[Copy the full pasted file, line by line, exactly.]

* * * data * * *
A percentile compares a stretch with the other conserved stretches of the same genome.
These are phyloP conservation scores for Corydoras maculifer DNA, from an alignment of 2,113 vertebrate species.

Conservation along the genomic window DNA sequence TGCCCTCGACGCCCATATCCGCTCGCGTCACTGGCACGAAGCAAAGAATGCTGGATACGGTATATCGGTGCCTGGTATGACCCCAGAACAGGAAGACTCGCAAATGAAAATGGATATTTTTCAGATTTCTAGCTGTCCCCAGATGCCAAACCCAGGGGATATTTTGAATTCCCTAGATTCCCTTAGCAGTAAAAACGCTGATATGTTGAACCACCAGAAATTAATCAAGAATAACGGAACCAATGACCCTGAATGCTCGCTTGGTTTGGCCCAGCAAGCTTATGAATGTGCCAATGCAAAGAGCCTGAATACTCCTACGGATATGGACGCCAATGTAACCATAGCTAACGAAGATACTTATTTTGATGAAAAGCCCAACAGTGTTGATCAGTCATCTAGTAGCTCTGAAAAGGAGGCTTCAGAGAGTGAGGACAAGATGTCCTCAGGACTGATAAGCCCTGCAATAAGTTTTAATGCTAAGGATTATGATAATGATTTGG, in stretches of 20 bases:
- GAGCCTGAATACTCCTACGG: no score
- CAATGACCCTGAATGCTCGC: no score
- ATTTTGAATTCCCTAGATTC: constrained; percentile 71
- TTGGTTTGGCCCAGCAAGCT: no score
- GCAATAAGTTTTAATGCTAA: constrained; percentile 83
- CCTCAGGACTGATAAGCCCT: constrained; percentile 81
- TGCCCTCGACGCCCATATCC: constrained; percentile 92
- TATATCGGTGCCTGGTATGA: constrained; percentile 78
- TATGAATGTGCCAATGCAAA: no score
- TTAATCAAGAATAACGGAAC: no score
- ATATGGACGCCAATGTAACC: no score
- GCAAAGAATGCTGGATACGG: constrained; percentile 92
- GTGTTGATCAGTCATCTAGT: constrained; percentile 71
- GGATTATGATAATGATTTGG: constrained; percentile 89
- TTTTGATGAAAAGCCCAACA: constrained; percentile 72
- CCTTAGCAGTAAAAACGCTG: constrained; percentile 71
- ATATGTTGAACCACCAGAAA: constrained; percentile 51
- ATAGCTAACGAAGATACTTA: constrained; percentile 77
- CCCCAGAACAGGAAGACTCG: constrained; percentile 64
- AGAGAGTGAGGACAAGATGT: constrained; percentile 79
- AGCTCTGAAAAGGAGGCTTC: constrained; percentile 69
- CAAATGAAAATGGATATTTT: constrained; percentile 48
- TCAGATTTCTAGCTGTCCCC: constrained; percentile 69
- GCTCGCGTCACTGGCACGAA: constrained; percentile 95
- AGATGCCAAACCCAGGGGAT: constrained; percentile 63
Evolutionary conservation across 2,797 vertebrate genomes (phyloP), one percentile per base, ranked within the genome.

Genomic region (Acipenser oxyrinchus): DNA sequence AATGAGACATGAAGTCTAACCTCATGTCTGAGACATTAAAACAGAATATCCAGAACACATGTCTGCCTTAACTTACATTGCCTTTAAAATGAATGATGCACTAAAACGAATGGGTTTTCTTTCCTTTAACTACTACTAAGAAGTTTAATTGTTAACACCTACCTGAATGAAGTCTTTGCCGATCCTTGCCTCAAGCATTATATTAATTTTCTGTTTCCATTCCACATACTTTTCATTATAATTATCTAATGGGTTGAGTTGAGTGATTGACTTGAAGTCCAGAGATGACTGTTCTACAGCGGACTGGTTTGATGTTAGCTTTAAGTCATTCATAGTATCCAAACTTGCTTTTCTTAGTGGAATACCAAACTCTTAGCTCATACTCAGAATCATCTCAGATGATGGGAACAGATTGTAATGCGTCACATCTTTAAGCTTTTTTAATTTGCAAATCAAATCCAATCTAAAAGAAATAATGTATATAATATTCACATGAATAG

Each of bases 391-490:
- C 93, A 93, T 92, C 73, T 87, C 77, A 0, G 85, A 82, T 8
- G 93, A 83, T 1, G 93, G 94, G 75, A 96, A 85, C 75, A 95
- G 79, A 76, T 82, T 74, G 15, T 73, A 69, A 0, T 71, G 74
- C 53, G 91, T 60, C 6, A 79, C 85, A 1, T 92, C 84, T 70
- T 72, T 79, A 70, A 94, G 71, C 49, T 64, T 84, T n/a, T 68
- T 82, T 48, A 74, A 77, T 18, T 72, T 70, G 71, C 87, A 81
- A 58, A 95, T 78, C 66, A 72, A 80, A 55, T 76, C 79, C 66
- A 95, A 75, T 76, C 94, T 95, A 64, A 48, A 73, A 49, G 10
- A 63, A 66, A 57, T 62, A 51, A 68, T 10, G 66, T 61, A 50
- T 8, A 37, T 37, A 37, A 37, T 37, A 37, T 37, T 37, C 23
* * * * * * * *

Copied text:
A percentile compares a stretch with the other conserved stretches of the same genome.
These are phyloP conservation scores for Corydoras maculifer DNA, from an alignment of 2,113 vertebrate species.

Conservation along the genomic window DNA sequence TGCCCTCGACGCCCATATCCGCTCGCGTCACTGGCACGAAGCAAAGAATGCTGGATACGGTATATCGGTGCCTGGTATGACCCCAGAACAGGAAGACTCGCAAATGAAAATGGATATTTTTCAGATTTCTAGCTGTCCCCAGATGCCAAACCCAGGGGATATTTTGAATTCCCTAGATTCCCTTAGCAGTAAAAACGCTGATATGTTGAACCACCAGAAATTAATCAAGAATAACGGAACCAATGACCCTGAATGCTCGCTTGGTTTGGCCCAGCAAGCTTATGAATGTGCCAATGCAAAGAGCCTGAATACTCCTACGGATATGGACGCCAATGTAACCATAGCTAACGAAGATACTTATTTTGATGAAAAGCCCAACAGTGTTGATCAGTCATCTAGTAGCTCTGAAAAGGAGGCTTCAGAGAGTGAGGACAAGATGTCCTCAGGACTGATAAGCCCTGCAATAAGTTTTAATGCTAAGGATTATGATAATGATTTGG, in stretches of 20 bases:
- GAGCCTGAATACTCCTACGG: no score
- CAATGACCCTGAATGCTCGC: no score
- ATTTTGAATTCCCTAGATTC: constrained; percentile 71
- TTGGTTTGGCCCAGCAAGCT: no score
- GCAATAAGTTTTAATGCTAA: constrained; percentile 83
- CCTCAGGACTGATAAGCCCT: constrained; percentile 81
- TGCCCTCGACGCCCATATCC: constrained; percentile 92
- TATATCGGTGCCTGGTATGA: constrained; percentile 78
- TATGAATGTGCCAATGCAAA: no score
- TTAATCAAGAATAACGGAAC: no score
- ATATGGACGCCAATGTAACC: no score
- GCAAAGAATGCTGGATACGG: constrained; percentile 92
- GTGTTGATCAGTCATCTAGT: constrained; percentile 71
- GGATTATGATAATGATTTGG: constrained; percentile 89
- TTTTGATGAAAAGCCCAACA: constrained; percentile 72
- CCTTAGCAGTAAAAACGCTG: constrained; percentile 71
- ATATGTTGAACCACCAGAAA: constrained; percentile 51
- ATAGCTAACGAAGATACTTA: constrained; percentile 77
- CCCCAGAACAGGAAGACTCG: constrained; percentile 64
- AGAGAGTGAGGACAAGATGT: constrained; percentile 79
- AGCTCTGAAAAGGAGGCTTC: constrained; percentile 69
- CAAATGAAAATGGATATTTT: constrained; percentile 48
- TCAGATTTCTAGCTGTCCCC: constrained; percentile 69
- GCTCGCGTCACTGGCACGAA: constrained; percentile 95
- AGATGCCAAACCCAGGGGAT: constrained; percentile 63
Evolutionary conservation across 2,797 vertebrate genomes (phyloP), one percentile per base, ranked within the genome.

Genomic region (Acipenser oxyrinchus): DNA sequence AATGAGACATGAAGTCTAACCTCATGTCTGAGACATTAAAACAGAATATCCAGAACACATGTCTGCCTTAACTTACATTGCCTTTAAAATGAATGATGCACTAAAACGAATGGGTTTTCTTTCCTTTAACTACTACTAAGAAGTTTAATTGTTAACACCTACCTGAATGAAGTCTTTGCCGATCCTTGCCTCAAGCATTATATTAATTTTCTGTTTCCATTCCACATACTTTTCATTATAATTATCTAATGGGTTGAGTTGAGTGATTGACTTGAAGTCCAGAGATGACTGTTCTACAGCGGACTGGTTTGATGTTAGCTTTAAGTCATTCATAGTATCCAAACTTGCTTTTCTTAGTGGAATACCAAACTCTTAGCTCATACTCAGAATCATCTCAGATGATGGGAACAGATTGTAATGCGTCACATCTTTAAGCTTTTTTAATTTGCAAATCAAATCCAATCTAAAAGAAATAATGTATATAATATTCACATGAATAG

Each of bases 391-490:
- C 93, A 93, T 92, C 73, T 87, C 77, A 0, G 85, A 82, T 8
- G 93, A 83, T 1, G 93, G 94, G 75, A 96, A 85, C 75, A 95
- G 79, A 76, T 82, T 74, G 15, T 73, A 69, A 0, T 71, G 74
- C 53, G 91, T 60, C 6, A 79, C 85, A 1, T 92, C 84, T 70
- T 72, T 79, A 70, A 94, G 71, C 49, T 64, T 84, T n/a, T 68
- T 82, T 48, A 74, A 77, T 18, T 72, T 70, G 71, C 87, A 81
- A 58, A 95, T 78, C 66, A 72, A 80, A 55, T 76, C 79, C 66
- A 95, A 75, T 76, C 94, T 95, A 64, A 48, A 73, A 49, G 10
- A 63, A 66, A 57, T 62, A 51, A 68, T 10, G 66, T 61, A 50
- T 8, A 37, T 37, A 37, A 37, T 37, A 37, T 37, T 37, C 23